Lexington Mayor Signs Executive Order Temporarily Allowing Police Cars For Personal Use

Lexington Mayor Signs Executive Order Temporarily Allowing Police Cars For Personal Use

The head of the local police union challenges the Mayor's legal authority to make this move as an executive order.
Lexington Mayor Jim Gray signed an executive order temporarily allowing police officers to use their police cars while off-duty. 

Gray said the practice would end after he verified the unusual level of recent violence had subsided. 

Late Friday afternoon, the head of the police union challenged the Mayor's authority to make the move by executive order.

After the Mayor's news conference, the head of local police union, Bluegrass Lodge #$ of the Fraternal Order of Police, Jason Rothermund said, "The Mayor had the power all along to do this."

Later in the day, Rothermund released another statement that said, "The Mayor does not possess the authority to unilaterally alter the contract." 

He was referring to the current collective bargaining agreement between the FOP and the city. 

The Mayor's office said it has no doubt about the executive order's legality. 

Friday evening the Mayor's office released another statement.

"Today's executive order is legally appropriate and officers now have the option to drive their police vehicles while off duty," said Commissioner of Law, Janet Graham.

Police Chief Ronnie Bastin said having off-duty officers driving their police cars would deter crime, and make criminals think police are everywhere.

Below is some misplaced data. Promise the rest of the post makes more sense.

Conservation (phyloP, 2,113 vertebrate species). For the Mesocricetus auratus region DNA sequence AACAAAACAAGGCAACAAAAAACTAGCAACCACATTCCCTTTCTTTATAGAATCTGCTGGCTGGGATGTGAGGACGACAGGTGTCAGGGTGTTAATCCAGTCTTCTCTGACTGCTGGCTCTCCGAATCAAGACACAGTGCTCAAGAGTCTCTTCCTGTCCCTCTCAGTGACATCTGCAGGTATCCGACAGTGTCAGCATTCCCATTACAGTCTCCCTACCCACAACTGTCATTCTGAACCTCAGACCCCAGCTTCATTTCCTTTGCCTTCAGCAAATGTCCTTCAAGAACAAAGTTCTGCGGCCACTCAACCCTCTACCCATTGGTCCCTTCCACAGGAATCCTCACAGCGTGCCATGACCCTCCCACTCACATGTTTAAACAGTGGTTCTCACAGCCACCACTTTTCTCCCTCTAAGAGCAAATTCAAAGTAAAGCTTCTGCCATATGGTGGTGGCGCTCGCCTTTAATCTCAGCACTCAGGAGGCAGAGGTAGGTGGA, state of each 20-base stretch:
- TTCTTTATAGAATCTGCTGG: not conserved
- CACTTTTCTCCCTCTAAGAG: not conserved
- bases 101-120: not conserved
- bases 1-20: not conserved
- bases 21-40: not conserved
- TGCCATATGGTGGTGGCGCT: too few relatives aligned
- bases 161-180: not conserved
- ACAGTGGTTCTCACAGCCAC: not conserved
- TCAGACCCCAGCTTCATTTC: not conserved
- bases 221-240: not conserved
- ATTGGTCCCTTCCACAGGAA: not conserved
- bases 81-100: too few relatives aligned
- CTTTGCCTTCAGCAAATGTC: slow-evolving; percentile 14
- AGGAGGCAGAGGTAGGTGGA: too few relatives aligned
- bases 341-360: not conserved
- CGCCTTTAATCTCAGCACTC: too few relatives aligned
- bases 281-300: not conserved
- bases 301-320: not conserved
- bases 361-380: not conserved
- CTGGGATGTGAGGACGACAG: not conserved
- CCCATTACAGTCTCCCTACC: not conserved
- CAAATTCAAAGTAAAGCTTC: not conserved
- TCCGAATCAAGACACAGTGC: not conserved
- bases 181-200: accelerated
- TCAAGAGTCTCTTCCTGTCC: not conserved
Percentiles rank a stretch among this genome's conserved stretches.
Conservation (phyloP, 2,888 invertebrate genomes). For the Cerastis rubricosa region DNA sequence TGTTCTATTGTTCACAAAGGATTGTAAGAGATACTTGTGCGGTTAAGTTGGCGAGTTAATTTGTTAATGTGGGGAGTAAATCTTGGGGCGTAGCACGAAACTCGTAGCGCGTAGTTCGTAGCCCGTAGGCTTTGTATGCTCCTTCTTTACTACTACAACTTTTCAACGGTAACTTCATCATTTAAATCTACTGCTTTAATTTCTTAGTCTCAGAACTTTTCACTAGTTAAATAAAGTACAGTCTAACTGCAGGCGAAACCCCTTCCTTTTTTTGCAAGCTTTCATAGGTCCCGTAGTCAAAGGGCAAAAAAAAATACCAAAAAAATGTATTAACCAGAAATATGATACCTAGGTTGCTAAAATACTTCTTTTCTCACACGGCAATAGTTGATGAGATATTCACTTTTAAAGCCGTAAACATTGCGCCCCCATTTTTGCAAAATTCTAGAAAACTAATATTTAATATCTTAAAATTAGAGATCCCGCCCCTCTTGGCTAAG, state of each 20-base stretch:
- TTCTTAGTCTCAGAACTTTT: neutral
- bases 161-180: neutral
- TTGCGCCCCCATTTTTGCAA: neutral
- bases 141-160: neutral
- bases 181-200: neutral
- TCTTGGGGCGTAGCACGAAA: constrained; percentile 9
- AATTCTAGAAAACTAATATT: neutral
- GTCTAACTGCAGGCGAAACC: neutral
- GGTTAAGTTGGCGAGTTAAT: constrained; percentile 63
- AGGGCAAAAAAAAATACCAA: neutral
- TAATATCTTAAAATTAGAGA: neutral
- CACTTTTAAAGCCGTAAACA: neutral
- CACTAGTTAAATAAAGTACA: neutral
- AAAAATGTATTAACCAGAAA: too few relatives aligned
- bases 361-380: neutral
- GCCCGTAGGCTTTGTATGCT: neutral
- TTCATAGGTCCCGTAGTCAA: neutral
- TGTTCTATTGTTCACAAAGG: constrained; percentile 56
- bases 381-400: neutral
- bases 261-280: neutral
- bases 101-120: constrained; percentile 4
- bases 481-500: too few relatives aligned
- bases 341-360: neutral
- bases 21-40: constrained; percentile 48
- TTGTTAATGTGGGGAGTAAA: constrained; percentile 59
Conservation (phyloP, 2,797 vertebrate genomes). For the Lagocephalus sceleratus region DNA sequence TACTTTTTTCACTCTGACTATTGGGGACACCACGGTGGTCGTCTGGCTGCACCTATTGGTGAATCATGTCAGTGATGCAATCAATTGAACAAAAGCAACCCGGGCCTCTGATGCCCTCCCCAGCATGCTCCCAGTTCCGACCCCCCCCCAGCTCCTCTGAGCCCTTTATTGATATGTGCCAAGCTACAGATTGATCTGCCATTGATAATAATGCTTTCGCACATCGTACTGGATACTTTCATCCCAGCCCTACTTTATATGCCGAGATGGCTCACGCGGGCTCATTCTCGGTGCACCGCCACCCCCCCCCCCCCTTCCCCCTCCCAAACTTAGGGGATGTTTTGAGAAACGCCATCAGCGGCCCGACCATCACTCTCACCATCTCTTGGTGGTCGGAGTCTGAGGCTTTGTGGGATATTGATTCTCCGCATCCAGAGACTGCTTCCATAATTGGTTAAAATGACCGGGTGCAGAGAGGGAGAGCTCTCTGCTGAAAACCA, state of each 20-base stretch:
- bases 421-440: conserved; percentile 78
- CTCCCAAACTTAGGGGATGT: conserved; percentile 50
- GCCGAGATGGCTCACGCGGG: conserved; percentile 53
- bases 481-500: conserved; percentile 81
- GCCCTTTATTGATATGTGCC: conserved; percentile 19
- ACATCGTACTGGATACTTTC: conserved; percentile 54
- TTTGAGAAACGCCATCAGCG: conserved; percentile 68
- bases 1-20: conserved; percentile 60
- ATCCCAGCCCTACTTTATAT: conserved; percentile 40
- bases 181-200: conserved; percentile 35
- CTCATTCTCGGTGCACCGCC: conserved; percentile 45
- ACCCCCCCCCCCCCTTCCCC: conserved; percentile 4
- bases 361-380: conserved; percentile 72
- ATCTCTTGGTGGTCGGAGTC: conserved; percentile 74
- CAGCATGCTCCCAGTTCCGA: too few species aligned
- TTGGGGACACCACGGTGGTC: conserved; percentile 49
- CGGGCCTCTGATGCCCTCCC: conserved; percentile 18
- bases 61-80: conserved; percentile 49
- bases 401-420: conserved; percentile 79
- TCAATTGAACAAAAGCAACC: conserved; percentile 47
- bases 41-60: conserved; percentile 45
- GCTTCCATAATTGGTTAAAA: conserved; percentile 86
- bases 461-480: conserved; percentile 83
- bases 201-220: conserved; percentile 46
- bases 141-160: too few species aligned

"I am happy that we're doing this.  I think it will help," said Bastin.

Under Mayor Gray's executive order, the officers would not pay anything to drive their police cars wherever they want within the boundaries of Fayette County.

"I will not let 50 dollars, the cost of a tank of gas, get in the way of public safety," said Mayor Jim Gray.

Fifty dollars was the cost the union agreed to pay for the benefit of driving police cars for personal use.  The agreement was pending the union's vote. 

The head of the union suspended the vote this week.  He did that after a public dispute over why in 2012 the benefit ended. 

"I don't know why the FOP was so sensitive, or over sensitive on that.  It was a factual statement," said Gray.

Even though the union is getting to temporarily drive cars for personal use, free of charge, Jason Rothermund claimed the city and union must agree to any change in benefits.

"I'm not running for election this November.  I don't need to make people happy.  What I need to do is to represent the people that I'm obligated to represent," said Rothermund.

If an officer chooses to drive a police cruiser while off-duty, it comes with a few obligations. 

The officer has to have an approved weapon in the car, they have to have the police radio on, and they have to be available to respond to a high priority calls that they are near.

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